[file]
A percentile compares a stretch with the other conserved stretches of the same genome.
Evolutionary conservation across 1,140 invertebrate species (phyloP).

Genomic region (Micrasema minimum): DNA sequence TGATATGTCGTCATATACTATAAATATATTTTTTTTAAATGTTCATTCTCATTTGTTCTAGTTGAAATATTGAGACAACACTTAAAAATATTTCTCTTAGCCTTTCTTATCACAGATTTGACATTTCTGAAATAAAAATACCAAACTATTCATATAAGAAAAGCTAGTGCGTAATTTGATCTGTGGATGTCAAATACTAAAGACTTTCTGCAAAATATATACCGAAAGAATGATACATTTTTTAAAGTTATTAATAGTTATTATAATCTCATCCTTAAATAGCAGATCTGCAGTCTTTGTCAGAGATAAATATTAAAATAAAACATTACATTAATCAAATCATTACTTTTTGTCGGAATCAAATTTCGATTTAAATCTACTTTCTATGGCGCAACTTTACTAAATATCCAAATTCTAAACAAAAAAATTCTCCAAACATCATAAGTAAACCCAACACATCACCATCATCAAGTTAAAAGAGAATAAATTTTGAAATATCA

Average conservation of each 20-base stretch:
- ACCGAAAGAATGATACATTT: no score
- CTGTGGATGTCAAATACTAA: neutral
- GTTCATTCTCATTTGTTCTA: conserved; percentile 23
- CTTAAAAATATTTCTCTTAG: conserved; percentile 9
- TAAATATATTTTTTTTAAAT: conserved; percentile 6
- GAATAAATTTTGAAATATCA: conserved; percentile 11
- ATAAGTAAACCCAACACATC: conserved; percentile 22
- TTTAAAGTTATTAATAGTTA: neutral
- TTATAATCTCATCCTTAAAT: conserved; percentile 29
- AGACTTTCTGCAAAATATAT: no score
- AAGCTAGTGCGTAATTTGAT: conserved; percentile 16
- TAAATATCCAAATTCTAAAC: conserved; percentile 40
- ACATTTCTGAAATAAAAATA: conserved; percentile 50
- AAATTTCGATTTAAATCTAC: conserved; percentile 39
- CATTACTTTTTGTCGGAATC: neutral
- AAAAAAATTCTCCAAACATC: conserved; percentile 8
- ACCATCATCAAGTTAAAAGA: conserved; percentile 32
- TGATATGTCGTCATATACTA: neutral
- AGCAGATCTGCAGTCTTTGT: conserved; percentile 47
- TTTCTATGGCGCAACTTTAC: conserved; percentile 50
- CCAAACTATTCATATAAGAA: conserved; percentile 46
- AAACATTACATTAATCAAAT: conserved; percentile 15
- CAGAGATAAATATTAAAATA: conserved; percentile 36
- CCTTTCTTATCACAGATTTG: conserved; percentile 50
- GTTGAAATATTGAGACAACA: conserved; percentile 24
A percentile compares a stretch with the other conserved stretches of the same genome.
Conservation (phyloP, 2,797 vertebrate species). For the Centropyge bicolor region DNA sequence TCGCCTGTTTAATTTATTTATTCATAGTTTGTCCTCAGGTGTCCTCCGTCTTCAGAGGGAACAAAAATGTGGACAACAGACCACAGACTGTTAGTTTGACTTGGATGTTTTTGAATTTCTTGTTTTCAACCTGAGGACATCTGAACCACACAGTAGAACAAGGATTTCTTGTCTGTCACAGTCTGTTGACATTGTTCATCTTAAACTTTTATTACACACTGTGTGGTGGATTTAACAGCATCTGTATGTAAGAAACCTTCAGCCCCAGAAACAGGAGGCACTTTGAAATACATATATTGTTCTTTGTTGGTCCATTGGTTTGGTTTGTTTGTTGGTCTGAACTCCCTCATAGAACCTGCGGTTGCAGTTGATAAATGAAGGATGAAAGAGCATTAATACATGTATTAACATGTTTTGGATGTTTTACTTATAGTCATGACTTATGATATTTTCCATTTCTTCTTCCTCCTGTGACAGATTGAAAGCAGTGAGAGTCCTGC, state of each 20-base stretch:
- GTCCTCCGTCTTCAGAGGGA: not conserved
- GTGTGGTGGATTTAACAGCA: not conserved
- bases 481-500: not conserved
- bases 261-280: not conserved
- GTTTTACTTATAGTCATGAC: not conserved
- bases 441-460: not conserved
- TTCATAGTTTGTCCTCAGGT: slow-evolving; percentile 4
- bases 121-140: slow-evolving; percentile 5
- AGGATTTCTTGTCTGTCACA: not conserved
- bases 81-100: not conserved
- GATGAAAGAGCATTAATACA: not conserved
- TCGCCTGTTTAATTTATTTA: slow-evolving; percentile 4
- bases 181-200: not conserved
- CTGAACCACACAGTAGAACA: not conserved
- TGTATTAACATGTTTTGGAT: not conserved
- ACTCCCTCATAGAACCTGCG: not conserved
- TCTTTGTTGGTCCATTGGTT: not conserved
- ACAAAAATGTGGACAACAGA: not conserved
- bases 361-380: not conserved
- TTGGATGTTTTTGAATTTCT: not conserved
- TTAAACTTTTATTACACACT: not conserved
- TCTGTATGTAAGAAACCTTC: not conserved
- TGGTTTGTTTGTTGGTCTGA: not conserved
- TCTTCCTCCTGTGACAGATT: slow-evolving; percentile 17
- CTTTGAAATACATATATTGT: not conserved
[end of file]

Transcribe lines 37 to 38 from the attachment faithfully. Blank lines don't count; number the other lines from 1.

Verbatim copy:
- bases 441-460: not conserved
- TTCATAGTTTGTCCTCAGGT: slow-evolving; percentile 4